The Transformation of Ruby

She was a six-month-old, wild bundle of fun, called Ruby in honour of her rich, red coat. She left her home, her fellow Cairns and her tearful breeder without a backward glance, and calmly walked onto a train with her new human, at the start of a new life.
The journey was long: three trains over four hours. Ruby sat on her fleece-square and watched her fellow passengers. Sometimes she slept.
After three and a half hours she was getting restless. She scrambled over to a nearby family of dog-worshipers to initiate an orgy of face-licking, tail-wagging and tummy-tickling that lasted the rest of the train journey.
At the final stop she strained against her leash and leapt off the train; dashed along the platform, dragging her human up the steps, over the bridge and down the other side, out and across the road into the car park, heading for the nearest tuft of grass. There, with an almost audible sigh of relief, she squatted and emptied her bladder.
The travelling wasn’t over yet. There were another seventy miles to go by car. Ruby, who had always before travelled in a crate, curled up in the front passenger seat and slept all the way.
Her new world was full of strange excitements. First, there were the cats. Ruby had never met a cat but her instinct insisted they must be chased. This was not allowed! It brought a tapped nose, a harsh word – and a hissing demon with sharp claws. That was an easy lesson to learn. Coming when called, sitting and staying were harder, but soon mastered.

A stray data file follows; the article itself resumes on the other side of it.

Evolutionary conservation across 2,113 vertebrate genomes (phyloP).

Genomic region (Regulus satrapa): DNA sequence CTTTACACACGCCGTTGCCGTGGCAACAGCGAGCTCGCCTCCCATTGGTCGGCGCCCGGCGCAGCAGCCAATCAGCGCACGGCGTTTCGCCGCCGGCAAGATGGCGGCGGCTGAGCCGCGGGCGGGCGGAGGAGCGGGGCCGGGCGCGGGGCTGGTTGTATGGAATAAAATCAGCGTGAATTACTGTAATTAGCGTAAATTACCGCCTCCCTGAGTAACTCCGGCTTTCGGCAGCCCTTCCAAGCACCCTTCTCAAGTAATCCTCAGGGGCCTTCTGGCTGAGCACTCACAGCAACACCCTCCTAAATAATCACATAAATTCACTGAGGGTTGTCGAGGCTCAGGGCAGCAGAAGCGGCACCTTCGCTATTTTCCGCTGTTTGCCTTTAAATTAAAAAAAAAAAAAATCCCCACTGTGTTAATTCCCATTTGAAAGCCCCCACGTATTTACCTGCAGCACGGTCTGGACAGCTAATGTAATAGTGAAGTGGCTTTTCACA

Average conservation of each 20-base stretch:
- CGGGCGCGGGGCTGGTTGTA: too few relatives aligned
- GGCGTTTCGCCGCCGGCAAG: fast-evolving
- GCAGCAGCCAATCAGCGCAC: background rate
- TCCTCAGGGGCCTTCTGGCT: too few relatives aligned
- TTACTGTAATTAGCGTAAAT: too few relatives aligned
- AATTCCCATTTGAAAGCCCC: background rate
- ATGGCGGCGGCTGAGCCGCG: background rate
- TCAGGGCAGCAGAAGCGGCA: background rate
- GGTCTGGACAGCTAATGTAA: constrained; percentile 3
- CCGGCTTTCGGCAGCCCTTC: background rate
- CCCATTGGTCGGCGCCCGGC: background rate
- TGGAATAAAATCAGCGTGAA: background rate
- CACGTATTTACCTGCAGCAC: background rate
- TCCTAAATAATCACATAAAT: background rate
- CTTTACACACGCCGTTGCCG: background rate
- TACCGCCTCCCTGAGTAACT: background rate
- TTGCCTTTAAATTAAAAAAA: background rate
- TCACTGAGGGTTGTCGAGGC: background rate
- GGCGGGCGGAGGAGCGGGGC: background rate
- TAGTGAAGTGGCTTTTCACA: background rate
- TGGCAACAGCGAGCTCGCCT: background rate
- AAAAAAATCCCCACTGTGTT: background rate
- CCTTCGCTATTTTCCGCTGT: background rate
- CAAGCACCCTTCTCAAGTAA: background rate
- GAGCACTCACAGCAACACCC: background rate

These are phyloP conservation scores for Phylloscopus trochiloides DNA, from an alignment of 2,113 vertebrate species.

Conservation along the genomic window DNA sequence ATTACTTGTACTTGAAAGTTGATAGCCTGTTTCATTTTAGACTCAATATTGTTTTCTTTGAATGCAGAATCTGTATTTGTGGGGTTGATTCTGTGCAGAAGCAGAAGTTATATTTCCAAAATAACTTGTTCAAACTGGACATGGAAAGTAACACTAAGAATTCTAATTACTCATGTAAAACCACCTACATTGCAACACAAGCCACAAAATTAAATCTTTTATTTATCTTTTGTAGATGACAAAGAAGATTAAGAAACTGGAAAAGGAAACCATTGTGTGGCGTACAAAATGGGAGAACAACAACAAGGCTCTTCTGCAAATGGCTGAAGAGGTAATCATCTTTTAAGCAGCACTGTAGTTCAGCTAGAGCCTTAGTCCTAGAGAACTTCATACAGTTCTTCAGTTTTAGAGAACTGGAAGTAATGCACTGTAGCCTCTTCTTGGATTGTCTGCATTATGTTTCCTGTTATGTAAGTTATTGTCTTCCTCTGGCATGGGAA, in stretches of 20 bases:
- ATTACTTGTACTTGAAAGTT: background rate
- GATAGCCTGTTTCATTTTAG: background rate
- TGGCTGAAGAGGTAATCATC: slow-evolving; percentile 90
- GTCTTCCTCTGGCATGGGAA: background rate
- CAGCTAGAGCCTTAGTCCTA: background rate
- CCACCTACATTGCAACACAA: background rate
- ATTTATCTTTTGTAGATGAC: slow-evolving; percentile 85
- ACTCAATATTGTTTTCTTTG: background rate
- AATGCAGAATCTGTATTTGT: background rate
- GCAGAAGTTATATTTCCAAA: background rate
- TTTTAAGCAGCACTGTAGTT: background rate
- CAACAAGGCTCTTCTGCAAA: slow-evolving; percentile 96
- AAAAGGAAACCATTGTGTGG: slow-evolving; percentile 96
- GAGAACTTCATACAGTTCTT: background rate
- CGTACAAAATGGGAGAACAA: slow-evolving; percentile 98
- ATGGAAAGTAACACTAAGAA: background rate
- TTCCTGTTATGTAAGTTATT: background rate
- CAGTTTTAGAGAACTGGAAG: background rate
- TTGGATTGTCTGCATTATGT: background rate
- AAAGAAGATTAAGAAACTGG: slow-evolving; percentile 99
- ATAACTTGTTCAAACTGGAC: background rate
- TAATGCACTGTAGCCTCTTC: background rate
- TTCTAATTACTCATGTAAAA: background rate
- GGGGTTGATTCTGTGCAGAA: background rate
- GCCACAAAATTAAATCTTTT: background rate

The second surprise – she now had two homes! One, shared with her new human, was small and crowded with things. This was where she spent her nights, comfortably ensconced on the bed with both human and cat. And this was where, when her human was working, she learned to sit quietly, patiently – for hours if need be.
But close by was home number two – much larger, with another human and two black poodles. Fred was too old to do more than growl and snap his gums at her to show her he was boss of this establishment, but he made a nice pillow as they curled up together on the sofa.
Susan was middle-aged and blind from birth, confused at first by the introduction of a noisy, boisterous youngster – but before long she and Ruby were chasing each other at top speed round and round the house, through the dog-flap and out into the large garden.
Lucky Ruby would be spending several hours every day in this lovely second home.
And then came the walks! Ruby was so well behaved that she was allowed off the lead right from the start. There were valleys, streams, cliffs, gorse, meadows, sandy beaches and rocks to explore. And the sea! And seagulls to chase! What dog could ask for more?
But it was not all playtime. After just four days she was taken to attend her first business meeting. After greeting all the humans politely, she instinctively settled down to sleep on her human’s coat.
And her human knew….       I knew….        My Honey had returned…..
I’d had a Cairn terrier once before, HoneyBee: my dearest friend and workmate. As soon as we met, at the Royal Cornwall Show in 1979, when she was just nine months old, she knew me and leaped from her box to greet me. My heart was lost in that moment.
She fitted instantly into my life and her role as Company Dog for a small touring theatre. She would entertain the audience as we set up; sleep soundly through the show, only to appear again, right on cue, to take her bow as the play came to an end.
I lost her ten years ago. Now it seems she is back.
Over her first week in Cornwall Ruby changed from a wild pup to a loving, intelligent companion and partner, ready to sit at my feet as I, now The Tintagel Storyteller, tell tales to children and adults in schools, hotels, theatres and an assortment of other venues.
Her name changed too. Now Ruby the Pup no longer, it soon became clear that she chose to answer only to being called….         …..HoneyBear.
Jill Lam├Ęde
November 2003

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